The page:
Scientists at the University of Cambridge and University of Manchester are using stem cells to create study environments that closely resemble human tissue which they call “mini lungs.” These lungs are not designed to be transplanted, but offer a valuable biological use in evaluating new treatments and therapies.
This application is a byproduct of researchers’ search for new stem cell-based therapies for cystic fibrosis. Scientists used human foregut stem cells derived from skin cells of cystic fibrosis patients to grow “mini lungs,” permitting experimentation in a realistic human-derived model.
“While they only represent the distal (outer) part of lung tissue, they are grown from human cells and so can be more reliable than using traditional animal models,” explained the study’s lead author Dr. Nicholas Ray-Francis Hannan. “We can use them to learn more about key aspects of serious diseases — in our case, cystic fibrosis.”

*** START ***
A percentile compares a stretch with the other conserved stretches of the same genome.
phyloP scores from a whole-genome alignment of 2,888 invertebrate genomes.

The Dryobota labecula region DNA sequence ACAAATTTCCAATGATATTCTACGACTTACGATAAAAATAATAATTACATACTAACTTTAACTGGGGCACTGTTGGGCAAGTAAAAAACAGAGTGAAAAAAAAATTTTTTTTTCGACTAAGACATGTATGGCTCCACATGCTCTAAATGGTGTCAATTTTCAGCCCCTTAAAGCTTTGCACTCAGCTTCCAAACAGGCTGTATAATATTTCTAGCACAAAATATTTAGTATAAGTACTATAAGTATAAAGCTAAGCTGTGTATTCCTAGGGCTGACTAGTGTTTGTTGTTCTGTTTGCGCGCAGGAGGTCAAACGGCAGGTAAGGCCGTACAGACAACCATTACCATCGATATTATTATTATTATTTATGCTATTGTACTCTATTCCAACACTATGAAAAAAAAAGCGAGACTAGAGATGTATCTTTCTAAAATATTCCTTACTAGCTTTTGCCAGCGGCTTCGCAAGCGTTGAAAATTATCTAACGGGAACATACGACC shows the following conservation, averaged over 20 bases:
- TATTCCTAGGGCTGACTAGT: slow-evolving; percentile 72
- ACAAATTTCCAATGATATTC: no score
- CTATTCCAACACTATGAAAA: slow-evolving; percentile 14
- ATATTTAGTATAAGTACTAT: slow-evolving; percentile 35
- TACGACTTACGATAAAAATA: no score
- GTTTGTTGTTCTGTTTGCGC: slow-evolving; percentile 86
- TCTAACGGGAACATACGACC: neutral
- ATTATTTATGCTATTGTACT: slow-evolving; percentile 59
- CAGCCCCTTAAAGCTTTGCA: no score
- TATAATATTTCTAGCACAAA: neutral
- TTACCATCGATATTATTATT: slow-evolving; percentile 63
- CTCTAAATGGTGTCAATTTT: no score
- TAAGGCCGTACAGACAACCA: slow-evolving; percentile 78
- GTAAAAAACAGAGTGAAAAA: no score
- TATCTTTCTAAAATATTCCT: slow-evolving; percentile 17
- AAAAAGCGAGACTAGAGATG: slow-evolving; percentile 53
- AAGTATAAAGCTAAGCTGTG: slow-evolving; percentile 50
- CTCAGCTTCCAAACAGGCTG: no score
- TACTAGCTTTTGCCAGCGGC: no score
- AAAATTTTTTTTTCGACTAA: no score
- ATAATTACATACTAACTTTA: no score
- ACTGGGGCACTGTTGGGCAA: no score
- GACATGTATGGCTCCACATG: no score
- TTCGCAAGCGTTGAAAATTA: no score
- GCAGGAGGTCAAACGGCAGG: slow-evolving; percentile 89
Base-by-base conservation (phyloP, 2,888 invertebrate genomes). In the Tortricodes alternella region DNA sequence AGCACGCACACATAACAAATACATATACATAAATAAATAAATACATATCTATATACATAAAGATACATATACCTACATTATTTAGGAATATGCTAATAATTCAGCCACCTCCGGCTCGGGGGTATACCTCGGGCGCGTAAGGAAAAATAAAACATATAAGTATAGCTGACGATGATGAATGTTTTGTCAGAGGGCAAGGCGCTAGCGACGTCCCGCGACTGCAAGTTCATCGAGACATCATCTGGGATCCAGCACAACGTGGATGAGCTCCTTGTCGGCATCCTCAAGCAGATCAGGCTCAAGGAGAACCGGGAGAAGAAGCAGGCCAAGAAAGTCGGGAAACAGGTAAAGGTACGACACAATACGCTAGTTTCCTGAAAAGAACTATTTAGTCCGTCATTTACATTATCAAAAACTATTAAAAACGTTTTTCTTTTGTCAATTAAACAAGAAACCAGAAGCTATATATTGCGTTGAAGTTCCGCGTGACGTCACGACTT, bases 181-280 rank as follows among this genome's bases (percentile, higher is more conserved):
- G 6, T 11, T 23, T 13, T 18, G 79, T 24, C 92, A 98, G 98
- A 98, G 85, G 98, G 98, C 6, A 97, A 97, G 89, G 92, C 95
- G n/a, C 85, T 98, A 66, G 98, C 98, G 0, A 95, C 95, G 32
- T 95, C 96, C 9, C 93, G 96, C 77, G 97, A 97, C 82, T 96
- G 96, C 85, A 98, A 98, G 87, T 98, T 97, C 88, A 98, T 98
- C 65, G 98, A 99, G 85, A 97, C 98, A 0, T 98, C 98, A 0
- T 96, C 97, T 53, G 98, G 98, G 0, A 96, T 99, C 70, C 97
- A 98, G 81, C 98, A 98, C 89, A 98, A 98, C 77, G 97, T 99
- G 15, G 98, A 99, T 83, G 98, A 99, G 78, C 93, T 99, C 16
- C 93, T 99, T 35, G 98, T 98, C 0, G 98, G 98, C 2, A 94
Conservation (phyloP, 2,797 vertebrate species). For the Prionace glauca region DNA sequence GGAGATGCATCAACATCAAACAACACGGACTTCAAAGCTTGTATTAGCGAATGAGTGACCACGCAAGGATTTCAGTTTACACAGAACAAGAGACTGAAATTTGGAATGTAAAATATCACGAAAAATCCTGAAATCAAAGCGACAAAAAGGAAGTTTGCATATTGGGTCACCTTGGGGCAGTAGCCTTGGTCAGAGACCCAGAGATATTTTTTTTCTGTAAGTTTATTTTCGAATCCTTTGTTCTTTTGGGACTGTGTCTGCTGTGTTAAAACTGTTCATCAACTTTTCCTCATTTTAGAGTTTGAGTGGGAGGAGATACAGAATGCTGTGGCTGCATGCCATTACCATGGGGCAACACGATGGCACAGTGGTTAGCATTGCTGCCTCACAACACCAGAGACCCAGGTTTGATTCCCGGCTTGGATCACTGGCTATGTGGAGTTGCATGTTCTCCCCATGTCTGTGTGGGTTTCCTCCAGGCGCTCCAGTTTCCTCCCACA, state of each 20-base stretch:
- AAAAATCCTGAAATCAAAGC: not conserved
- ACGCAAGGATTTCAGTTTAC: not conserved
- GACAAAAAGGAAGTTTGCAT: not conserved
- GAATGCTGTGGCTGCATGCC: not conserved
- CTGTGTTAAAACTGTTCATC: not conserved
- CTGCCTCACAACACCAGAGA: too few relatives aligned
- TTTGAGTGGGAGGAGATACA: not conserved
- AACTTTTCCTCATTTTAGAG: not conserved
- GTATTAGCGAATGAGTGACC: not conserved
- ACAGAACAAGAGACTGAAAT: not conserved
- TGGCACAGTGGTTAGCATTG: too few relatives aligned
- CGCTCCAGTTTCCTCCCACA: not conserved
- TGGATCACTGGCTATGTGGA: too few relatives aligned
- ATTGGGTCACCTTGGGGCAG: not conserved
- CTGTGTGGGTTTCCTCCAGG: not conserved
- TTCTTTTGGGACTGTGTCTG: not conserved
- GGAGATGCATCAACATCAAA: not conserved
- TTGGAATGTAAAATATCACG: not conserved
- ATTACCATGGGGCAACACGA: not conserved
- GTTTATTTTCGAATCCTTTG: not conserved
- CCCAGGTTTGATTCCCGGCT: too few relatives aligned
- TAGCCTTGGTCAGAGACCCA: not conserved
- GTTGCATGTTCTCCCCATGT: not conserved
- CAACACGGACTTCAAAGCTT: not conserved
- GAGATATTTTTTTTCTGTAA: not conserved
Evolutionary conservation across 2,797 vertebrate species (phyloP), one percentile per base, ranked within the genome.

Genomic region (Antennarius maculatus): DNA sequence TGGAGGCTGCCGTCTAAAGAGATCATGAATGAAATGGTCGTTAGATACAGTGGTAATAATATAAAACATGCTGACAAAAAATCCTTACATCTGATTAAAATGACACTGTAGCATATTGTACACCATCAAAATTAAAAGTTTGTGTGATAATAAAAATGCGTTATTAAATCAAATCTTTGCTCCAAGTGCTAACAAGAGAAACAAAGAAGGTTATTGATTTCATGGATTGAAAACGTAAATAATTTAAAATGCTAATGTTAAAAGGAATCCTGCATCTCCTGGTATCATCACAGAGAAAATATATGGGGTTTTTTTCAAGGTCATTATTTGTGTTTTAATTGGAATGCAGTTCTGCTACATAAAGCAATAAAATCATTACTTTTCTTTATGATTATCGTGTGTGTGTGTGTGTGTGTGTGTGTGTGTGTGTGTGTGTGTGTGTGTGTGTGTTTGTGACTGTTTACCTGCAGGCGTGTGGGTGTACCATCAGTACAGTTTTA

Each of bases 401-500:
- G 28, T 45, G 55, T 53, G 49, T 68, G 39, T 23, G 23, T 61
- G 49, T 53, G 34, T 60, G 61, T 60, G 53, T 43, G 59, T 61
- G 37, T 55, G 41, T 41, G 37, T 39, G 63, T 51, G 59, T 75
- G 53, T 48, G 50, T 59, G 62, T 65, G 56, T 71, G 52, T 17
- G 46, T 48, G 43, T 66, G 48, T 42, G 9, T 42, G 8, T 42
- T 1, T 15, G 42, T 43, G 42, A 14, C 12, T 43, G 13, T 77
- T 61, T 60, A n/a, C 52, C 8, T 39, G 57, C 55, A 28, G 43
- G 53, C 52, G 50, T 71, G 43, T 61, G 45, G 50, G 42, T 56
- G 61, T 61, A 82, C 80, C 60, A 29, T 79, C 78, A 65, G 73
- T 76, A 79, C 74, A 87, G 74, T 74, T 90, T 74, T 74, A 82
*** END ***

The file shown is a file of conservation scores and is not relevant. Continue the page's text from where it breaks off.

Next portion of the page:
These mini lungs will help researchers evaluate tens of thousands of compounds for their potential use in the treatment of a broad spectrum of lung diseases, including cystic fibrosis, lung cancer, pneumonia tuberculosis, chronic obstructive pulmonary disease (COPD), and asthma. To learn more about stem cells, and how families can bank their own valuable stem cells by recovering the very powerful dental pulp stem cells during routine dental procedures; such as wisdom teeth extractions or the during the loss of baby teeth, visit StemSave or call 877-783-6728 (877-StemSave) today.
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